Chlamydia pneumoniae, not to be confused with the sexually transmitted disease with a similar name, is contracted by ingesting the airborne organism from an infected person who has coughed. The organism is thought to play a role in the development of a number of different diseases including rheumatoid arthritis, multiple sclerosis, interstitial cystitis and other conditions.
Unlike many types of bacteria, chlamydia pneumoniae cannot survive for long outside of the cells of the body. Since this organism resides inside the cells, it cannot be easily treated with antibiotics. This trait also makes it extremely difficult to diagnose. It is typically diagnosed due to inflammation markers rather than discovery of the organism itself.
The body's natural immune system does not usually recognise chlamydia pneumoniae as a threat because it is camouflaged by residing within the cells. The organism feeds off of the energy generated by the cell, thus it has no need to create its own energy.
Unlike most bacteria chlamydia pneumoniae undergoes three distinct phases in its life cycle. In its early, spore-like elementary bodies stage, chlamydia pneumoniae can spread throughout the body via the bloodstream. Once a spore penetrates a cell it enters the reticulate bodies stage, which is the organism's active stage. At this stage the organism uses the cell's energy to reproduce more elementary bodies. The organism will enter into a hibernation phase call the cryptic stage until conditions are right to kill the host cell and release the elementary bodies into the bloodstream.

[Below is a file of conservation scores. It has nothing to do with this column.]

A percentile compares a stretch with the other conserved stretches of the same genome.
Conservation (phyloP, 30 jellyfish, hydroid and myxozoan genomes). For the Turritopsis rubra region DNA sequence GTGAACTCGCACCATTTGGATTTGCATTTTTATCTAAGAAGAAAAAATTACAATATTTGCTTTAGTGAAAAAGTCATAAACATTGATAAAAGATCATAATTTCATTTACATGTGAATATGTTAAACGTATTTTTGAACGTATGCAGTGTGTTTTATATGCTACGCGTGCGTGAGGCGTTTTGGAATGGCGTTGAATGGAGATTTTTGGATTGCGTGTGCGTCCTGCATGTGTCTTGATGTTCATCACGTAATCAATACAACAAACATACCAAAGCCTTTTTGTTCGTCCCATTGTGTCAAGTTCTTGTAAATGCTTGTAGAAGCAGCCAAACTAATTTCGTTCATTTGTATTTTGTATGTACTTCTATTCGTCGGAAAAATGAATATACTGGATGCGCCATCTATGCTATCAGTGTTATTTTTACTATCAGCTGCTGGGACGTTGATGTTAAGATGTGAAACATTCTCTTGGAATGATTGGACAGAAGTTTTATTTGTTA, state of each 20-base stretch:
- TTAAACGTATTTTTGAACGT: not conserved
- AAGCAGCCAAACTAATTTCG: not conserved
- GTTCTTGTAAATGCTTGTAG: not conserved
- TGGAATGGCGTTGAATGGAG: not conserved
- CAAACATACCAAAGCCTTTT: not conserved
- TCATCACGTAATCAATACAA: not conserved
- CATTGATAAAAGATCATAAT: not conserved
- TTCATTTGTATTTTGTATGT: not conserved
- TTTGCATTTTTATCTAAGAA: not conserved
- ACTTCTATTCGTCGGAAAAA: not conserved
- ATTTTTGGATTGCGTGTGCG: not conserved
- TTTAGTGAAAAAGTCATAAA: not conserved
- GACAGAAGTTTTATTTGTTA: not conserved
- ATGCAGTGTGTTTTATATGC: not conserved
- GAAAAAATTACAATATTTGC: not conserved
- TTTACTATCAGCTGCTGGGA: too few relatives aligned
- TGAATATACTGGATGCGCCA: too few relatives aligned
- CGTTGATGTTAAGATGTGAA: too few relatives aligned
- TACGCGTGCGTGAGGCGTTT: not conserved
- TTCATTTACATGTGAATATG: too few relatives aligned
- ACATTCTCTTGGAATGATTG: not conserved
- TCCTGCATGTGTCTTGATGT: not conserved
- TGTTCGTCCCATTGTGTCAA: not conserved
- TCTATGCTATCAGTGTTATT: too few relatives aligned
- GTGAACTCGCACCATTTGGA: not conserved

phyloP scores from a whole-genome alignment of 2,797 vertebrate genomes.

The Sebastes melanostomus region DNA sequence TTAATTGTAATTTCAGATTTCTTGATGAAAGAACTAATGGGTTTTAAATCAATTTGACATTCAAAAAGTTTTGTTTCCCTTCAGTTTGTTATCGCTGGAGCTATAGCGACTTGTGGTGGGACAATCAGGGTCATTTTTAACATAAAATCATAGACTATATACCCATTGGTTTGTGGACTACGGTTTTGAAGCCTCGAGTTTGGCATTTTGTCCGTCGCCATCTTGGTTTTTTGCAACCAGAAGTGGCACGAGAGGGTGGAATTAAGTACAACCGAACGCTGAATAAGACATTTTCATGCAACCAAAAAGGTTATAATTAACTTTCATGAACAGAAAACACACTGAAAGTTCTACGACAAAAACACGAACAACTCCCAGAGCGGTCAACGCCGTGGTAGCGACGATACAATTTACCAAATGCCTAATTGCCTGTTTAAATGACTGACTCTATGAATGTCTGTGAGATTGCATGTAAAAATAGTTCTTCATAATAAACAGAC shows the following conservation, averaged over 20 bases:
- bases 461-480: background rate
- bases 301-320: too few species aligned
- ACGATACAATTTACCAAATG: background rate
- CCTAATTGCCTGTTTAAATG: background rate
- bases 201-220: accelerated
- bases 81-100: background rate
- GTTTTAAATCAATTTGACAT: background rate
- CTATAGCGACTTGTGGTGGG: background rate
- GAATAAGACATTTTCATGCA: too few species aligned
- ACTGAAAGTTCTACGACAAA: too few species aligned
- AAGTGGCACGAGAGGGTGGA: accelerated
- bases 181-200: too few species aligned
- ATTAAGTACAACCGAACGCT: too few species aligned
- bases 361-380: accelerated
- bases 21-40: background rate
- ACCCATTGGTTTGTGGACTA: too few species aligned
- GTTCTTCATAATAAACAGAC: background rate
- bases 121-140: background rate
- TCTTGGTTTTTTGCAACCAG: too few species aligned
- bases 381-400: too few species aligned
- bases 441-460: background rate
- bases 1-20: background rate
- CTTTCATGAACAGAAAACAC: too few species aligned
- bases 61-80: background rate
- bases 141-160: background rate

Once diagnosed, chlamydia pneumoniae may be treated with a combined antibiotic protocol. This is a complex procedure that has unpleasant ramifications for the patient because chlamydia pneumoniae produces toxins that it releases when it dies. This can result in inflammation that can be quite uncomfortable and may make the patient feel sick.
Treating chlamydia pneumoniae can be a long, drawn-out process that can take months to complete. Inflammation can settle in the joints, particularly in older patients, making continuing with the treatments difficult. Some of the symptoms produced by the combined antibiotic protocol can mimic symptoms of accompanying conditions such as MS. Known as pseudo-relapses, these do not produce any damage to the patient. Before beginning such treatment, the patient should be sure their physician is well versed in this treatment protocol.
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